Earlier this year I did interviews at a Maker Fair in Cedar Rapids Iowa. My friend Keith Claussen helped with the camera work and it turned out great. This was great fun and was another nice feature to post here on the blog. The one thing that I found to be annoying as well as distracting while shooting the interviews was using my wireless microphone. The mic worked flawlessly. But with the way it was set up it caused problems that I dealt with through the day.
This is the wireless mic that I use with my interviews. Azden puts out a great product and I have never had a problem with using it as far as sound quality is concerned. When I shoot a video project here at the workshop I use the lavalier mic (the little one with the tie clip shown in the photo above). This is fine for one person but makes it difficult to get the sound I want while doing interviews. So I use the big mic instead. The wireless transmitter for the mic is either clipped to my belt or stuffed into a pocket.
Now the problems or should I say the inconvenience of using the bigger mic shows up. The mic is plugged into the transmitter with a cord that is three and a half feet long. The wire looks clunky on video and is always in the way while I am doing interviews. This was not acceptable.
I thought that if I could make a setup that would combine the transmitter with the mic I would not have to deal with the dangling wire problem. So back to my computer I started designing what I thought would be the solution to the problem. The image above shows the transmitter buried inside an enclosure and mounted to the bottom of the microphone.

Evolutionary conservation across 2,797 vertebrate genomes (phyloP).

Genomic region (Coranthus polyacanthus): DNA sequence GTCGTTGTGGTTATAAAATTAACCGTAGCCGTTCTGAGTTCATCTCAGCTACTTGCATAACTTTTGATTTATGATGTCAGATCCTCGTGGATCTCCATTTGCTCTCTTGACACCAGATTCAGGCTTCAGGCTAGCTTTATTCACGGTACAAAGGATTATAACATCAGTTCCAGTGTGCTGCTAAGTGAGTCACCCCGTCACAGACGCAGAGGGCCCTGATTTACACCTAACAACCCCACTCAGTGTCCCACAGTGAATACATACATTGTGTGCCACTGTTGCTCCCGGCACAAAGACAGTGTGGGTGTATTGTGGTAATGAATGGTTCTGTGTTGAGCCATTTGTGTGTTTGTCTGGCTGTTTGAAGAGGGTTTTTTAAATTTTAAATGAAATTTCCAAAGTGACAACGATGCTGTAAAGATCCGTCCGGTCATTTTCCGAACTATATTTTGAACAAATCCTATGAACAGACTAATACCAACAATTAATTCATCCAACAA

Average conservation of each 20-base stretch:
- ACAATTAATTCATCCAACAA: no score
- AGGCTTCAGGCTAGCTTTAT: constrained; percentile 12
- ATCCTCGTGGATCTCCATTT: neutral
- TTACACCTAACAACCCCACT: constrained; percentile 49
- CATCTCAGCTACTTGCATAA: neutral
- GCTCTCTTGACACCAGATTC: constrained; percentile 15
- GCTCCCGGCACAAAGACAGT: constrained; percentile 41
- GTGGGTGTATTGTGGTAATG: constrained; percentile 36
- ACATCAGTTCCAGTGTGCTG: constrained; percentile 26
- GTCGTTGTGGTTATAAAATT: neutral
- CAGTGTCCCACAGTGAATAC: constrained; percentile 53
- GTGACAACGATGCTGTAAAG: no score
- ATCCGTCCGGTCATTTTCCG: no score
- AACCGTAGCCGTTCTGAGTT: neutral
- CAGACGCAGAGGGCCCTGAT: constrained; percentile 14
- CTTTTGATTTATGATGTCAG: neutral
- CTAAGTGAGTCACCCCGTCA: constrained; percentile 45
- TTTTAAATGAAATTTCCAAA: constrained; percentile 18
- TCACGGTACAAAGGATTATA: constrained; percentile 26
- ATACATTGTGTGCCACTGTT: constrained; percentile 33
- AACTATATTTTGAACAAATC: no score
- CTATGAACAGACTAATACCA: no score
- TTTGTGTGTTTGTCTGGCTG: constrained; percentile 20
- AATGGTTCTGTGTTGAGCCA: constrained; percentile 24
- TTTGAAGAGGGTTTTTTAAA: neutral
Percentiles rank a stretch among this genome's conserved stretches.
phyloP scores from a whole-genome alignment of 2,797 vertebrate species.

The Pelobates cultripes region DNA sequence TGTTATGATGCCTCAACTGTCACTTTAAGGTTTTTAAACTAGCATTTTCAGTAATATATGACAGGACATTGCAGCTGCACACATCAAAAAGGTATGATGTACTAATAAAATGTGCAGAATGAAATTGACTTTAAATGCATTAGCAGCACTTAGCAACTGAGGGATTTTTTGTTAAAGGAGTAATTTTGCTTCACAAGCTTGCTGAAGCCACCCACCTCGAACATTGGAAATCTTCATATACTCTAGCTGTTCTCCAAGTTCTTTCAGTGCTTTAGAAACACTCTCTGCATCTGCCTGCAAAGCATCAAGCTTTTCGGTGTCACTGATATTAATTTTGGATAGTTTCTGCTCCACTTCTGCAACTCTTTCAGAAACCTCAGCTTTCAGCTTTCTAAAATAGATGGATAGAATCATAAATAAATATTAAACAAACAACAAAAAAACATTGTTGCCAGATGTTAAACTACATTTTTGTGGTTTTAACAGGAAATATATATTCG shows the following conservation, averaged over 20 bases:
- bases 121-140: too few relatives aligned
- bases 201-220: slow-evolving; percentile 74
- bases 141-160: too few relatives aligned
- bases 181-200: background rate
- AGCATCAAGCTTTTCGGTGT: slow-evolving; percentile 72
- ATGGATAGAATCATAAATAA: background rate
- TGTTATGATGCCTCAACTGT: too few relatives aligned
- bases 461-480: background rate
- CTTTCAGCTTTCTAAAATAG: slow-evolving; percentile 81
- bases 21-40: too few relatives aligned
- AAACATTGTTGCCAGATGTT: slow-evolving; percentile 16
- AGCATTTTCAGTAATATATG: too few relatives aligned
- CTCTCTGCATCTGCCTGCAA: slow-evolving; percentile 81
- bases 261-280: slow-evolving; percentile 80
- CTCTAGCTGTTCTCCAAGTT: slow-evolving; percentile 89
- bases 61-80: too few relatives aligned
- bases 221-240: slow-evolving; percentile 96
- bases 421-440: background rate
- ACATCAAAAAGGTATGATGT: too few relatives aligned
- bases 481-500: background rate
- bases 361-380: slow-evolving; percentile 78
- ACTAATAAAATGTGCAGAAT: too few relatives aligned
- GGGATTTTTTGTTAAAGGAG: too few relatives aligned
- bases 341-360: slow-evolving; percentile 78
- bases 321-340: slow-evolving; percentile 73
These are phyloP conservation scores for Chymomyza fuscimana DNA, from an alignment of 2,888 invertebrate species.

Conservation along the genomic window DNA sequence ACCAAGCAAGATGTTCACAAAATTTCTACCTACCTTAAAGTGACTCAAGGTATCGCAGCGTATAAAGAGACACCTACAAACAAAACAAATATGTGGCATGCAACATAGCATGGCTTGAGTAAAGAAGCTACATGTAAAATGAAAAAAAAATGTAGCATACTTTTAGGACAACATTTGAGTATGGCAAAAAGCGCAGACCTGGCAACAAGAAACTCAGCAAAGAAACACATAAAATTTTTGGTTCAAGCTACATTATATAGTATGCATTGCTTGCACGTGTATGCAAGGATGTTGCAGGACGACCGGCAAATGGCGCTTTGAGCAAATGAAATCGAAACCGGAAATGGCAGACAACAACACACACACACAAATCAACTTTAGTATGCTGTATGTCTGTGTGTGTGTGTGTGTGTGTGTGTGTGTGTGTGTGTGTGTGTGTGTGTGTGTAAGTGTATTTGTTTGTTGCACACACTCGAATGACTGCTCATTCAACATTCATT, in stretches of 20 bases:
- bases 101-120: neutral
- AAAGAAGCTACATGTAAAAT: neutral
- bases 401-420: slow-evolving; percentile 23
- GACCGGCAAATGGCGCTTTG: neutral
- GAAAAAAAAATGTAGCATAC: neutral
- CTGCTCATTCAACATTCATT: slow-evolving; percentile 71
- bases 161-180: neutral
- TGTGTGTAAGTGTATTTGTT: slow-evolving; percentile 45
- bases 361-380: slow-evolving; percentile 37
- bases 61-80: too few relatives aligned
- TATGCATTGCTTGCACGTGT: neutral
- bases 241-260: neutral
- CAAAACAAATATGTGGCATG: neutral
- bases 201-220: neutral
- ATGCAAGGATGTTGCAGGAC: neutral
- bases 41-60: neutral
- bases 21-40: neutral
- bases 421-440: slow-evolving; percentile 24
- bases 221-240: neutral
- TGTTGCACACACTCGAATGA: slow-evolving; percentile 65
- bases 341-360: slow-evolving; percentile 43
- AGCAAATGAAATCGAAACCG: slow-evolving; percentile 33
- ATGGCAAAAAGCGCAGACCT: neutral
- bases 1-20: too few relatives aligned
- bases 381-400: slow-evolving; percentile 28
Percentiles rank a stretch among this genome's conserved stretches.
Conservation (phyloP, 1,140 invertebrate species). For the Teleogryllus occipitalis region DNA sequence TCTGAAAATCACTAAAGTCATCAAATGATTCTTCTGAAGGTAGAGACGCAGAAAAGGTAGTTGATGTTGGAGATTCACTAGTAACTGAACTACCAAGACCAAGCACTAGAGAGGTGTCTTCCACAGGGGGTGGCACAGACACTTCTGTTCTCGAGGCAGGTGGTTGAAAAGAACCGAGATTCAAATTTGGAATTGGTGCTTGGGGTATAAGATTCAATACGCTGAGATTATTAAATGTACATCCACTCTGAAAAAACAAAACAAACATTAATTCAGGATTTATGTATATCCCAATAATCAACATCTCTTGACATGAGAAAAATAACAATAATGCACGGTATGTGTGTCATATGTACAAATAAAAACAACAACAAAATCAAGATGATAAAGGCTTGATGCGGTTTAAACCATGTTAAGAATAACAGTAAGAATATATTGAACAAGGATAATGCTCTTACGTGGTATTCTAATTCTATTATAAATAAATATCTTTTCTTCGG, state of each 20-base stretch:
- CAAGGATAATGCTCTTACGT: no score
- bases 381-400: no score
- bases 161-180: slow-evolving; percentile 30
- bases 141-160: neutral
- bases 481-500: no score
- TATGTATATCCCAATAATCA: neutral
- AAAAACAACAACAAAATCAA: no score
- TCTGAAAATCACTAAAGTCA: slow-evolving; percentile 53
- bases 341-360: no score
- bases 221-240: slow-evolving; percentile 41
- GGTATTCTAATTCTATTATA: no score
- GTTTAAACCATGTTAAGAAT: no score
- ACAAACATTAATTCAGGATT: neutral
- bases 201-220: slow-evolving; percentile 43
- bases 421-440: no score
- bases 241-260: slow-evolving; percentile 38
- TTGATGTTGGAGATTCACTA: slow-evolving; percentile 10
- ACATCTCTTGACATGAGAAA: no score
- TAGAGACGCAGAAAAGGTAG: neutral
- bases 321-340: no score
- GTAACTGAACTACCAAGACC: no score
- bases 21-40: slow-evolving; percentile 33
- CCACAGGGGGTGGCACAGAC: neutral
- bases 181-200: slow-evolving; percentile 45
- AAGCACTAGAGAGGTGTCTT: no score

To keep the size of the enclosure smallest for the transmitter and the microphone wire I fed the mic wire out of one side of the lower case and plugged it into the transmitter from the outside.
Here is the lower portion of the enclosure ready for 3D printing. You can see the double compartment that was designed into it to hold the transmitter on one side and the mic wire on the opposite side of the case. To give the enclosure a little more strength and some design features I added the four ribbed bands that run around the outer faces of the case. The opening where the mic would be plugged into also has an opening to turn the transmitter on and off. I also cut an opening on the long side just to show off the name of the transmitter and give it a professional look.
The top portion of the enclosure has a lid with a tapered tube to match the shape of the microphone. This lid is held in place using 6-32 machine screws and nuts that are slid into slots on the under side of the lid. The mic is a simple friction fit and the wiring from the mic is fed down through the tube to the right side of the enclosure where it leads out of the enclosure and is plugged into the transmitter.
Here's the completed assembly. Looks really pro and went together very well. The wireless microphone stands 10.5 inches tall and the enclosure is 3.25 inches tall, 3.5 inches long, and 2.25 inches wide. Total weight of the setup comes to 12.6 ounces with the battery in the transmitter and ready to use. The enclosure only added a few ounces to the mic/transmitter setup and now I no longer have to mess around with the wire from the mic to the transmitter! The TTW (The Tinker's Workshop) nameplate adds another great touch to the assembly while filming interviews too. A nice neat package that will look great on my next interview and will make doing them a lot simpler in the process.